Continuous Integration and Continuous Delivery | XenonStack


Continuous Integration (CI) and Continuous Delivery (CD) incorporate values, a set of operating principles, and a collection of practices that enable application development teams to deliver changes more reliably and regularly; this is also known as CI/CD pipeline. But what do the individual terms mean?

Continuous Integration

Continuous integration is an approach in which developers merge their code into a shared repository several times a day. For verification of the integrated code, automated tests and builds are run for it.

Continuous Delivery

Continuous delivery is a strategy in which the development teams ensure the software is reliable to release at any time. On each commit, the software passes through the automated testing process. If it successfully passes the testing, it is said to be ready for release into production.

What is CI/CD Pipeline?

CI is the short form for Continuous Integration, and CD is the short form for Continuous Delivery. CI/CD Pipeline is a crucial part of the modern DevOps environment. The pipeline is a deployable path that the software follows to its production with Continuous Integration and Continuous Delivery practices.

Know about Infrastructure as Code in CI/CD Pipeline here.

It is a development lifecycle for software and includes the CI/CD pipeline, which has various stages or phases through which the software passes.

What is CI/CD Pipeline?

1. Version Control Phase

In this phase of the CI/CD pipeline, the developers’ code is committed through version control software or systems such as git, apache subversion, and more. It controls the commit history of the software code so that it can be changed if needed. 

2. Build Phase

This phase is the first phase of this pipeline system. Developers build their code, and then they pass their code through the version control system or software. After this, the code returns to the build phase and gets compiled. 

3. Unit Testing and Staging

When software reaches this stage, various tests are conducted on the software. One of the main tests is the Unit test, in which the units of software are tested. After successful testing, the staging phase begins. As the software has passed the tests to reach here, it is ready to be deployed into the staging process. Here, the software code is deployed to the staging environment/server. The code can be viewed and finalized here before the final tests can be conducted on the software.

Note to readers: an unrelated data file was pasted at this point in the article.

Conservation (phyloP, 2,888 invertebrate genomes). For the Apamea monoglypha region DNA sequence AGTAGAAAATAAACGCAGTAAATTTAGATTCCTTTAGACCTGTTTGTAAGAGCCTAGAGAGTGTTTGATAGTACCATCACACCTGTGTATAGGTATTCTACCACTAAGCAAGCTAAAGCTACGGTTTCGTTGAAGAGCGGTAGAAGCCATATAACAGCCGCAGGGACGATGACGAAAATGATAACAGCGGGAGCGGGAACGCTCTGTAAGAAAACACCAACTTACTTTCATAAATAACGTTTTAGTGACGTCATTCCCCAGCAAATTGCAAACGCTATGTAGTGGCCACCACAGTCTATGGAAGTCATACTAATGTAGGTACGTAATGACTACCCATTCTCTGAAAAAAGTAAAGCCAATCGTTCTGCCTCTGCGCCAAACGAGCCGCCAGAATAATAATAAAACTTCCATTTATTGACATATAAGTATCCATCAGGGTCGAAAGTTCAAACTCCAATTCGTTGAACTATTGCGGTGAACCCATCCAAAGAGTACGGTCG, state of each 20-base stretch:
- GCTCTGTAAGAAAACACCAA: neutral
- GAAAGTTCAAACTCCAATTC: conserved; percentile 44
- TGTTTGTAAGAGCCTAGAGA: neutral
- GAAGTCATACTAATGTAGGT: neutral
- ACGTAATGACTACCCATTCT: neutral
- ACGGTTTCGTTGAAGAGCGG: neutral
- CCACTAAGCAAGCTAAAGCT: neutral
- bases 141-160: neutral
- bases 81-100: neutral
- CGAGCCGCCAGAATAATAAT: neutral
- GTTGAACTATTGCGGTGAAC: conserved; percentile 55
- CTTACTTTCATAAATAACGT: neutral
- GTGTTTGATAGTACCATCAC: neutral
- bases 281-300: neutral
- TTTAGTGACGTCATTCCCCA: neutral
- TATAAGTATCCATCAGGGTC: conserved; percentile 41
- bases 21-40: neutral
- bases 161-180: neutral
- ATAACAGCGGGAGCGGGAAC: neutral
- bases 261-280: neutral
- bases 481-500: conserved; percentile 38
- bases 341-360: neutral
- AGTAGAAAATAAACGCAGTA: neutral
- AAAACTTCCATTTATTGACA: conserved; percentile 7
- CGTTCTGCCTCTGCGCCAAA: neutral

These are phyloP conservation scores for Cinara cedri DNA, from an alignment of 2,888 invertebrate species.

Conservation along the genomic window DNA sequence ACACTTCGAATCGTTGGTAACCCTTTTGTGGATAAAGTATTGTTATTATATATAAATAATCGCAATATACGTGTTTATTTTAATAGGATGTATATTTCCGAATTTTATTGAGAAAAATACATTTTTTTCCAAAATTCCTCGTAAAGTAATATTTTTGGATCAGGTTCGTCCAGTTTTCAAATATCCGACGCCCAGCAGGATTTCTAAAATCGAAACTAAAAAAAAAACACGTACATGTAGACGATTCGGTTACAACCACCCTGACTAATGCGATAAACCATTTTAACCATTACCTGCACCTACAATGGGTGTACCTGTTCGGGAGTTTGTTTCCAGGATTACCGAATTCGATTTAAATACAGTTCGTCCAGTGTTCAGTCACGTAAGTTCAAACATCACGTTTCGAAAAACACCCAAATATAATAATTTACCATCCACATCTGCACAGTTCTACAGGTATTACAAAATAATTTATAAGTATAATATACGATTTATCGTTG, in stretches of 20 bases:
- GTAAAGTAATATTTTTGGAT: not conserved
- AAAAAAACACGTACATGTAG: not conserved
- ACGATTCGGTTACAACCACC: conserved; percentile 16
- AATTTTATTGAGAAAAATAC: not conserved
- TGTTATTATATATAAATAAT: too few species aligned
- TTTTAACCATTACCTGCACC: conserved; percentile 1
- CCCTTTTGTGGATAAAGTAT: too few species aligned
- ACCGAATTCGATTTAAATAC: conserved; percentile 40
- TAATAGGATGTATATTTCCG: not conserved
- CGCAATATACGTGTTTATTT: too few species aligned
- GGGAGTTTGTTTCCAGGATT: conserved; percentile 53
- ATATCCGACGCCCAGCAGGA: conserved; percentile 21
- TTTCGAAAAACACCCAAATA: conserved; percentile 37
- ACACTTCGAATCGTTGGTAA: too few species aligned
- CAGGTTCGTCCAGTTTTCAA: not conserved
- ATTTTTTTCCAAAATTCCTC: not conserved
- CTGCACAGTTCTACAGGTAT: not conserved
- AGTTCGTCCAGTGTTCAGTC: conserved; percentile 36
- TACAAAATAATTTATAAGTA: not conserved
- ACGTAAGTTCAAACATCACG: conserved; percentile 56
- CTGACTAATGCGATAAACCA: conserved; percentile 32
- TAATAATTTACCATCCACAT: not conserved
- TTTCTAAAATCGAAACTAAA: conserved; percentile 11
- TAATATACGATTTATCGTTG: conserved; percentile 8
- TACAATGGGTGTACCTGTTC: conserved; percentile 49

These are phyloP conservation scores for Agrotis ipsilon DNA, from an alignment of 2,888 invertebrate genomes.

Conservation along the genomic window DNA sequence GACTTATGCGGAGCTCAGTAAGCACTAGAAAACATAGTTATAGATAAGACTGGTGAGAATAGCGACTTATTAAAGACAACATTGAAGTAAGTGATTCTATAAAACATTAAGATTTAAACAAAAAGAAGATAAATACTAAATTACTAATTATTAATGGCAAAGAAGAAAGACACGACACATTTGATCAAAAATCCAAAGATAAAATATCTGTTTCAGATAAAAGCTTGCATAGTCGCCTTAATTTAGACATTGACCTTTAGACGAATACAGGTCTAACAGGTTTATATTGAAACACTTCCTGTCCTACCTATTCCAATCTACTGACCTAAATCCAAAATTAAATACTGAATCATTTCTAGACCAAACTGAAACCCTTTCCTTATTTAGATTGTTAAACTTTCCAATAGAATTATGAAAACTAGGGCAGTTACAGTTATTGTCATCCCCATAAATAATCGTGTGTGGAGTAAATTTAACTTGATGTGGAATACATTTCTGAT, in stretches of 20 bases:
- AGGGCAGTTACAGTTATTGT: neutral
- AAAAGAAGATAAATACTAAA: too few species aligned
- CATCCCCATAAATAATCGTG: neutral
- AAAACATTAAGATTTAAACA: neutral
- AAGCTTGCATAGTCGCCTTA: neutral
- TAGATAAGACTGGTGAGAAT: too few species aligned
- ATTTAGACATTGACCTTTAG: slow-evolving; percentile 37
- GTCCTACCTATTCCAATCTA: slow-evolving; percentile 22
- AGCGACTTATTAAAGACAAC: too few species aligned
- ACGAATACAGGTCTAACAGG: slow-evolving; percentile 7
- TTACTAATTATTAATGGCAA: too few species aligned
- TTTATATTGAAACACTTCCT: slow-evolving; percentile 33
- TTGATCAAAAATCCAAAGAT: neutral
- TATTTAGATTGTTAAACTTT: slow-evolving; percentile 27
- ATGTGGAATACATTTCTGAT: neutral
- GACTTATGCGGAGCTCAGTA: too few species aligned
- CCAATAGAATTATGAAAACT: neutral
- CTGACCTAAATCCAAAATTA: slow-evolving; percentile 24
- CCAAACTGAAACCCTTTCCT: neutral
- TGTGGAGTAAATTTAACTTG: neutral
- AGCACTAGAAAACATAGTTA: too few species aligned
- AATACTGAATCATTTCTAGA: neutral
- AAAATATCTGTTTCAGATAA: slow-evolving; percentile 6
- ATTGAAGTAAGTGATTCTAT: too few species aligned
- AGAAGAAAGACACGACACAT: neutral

4. Auto Testing Phase

After passing to the staging environment, another set of automated tests are prepared for the software. If the software completes these tests and is proven to be deployable, it is sent to the next phase/stage, the deployment phase. 

5. Deployment Phase

As the auto testing procedure is completed, then it is deployed to production. However, if any error occurs during the testing phase or the deployment phase, the software is sent to the development team’s version control procedure and checked for errors. If errors are found, then they need to be fixed. Other stages may be repeated if required.

Continuous Integration and Continuous Delivery Tools

The CI/CD process needs to be automated to get the best results. Various tools help us automate the process to be done precisely and with the least effort. These tools are mostly open-source and are designed to help with collaborative software development. Some of these tools are: 

  • Jenkins

Jenkins is the most commonly used tool for the CI/CD process. It is one of the earliest and most powerful CI tools. It has various interfaces and inbuilt tools, which help us in the CI/CD process’s automation. At first, it was introduced as a part of a project named Hudson, released in 2005. Then it was officially released as Jenkins in 2011. It has a vast plugin ecosystem, which helps in delivering the features that we need. 

  • Circle CI

Circle CI is getting popular these days. It is becoming one of the best build platforms. It is hosted in the cloud and is a modern tool for the CI/CD process. One of its newest features is Circle CI Orbs. It has sharable code packages that help in setting the build pipeline easily and quickly. 

  • GitLab CI

It is a Continuous Integration tool. It is built into the GitLab, which is a web-based DevOps tool and provides a Git-repository manager, which helps in managing the git repositories. This was integrated into GitLab software after being a standalone project and was released in September 2015. Here, the CI/CD process is defined within a code repository. There are some tools named runners, which are used to complete the work. We can choose different executors while configuring runners like Docker, VirtualBox, and many more. It uses YAML configuration syntax to define the process in the repository. 

  • Buddy

It is one of the newest and smartest CI/CD tools. This tool is designed for the developers and helps in lowering the entry threshold in DevOps. It was officially launched in May 2015. Initially, its name was meat! which was changed to Buddy in November 2015. It was released as a cloud-only service. It does not use YAML configuration, but it supports .yml files. 

It is an open-source tool and helps the development teams in the Continuous Delivery and Continuous Integration process. Initially released with the name Cruise in 2007 by ThoughtWorks, it was renamed GoCD in 2010.

What is the CI/CD Process? 

It is a process involving both continuous integration and continuous delivery. The process starts with continuous integration, and continuous delivery picks up where it ends. It involves a development approach named DevOps. Learn more about the DevOps Processes here.

Benefits of CI/CD

What all are the benefits of incorporating CI/CD in your business framework? Know the details below:

1. Easy to debug and change

It is easier to debug and change the codes when small pieces of code are continuously integrating. We can test these pieces while continuously integrating them with the code repository.

2. Release and Delivery speed increases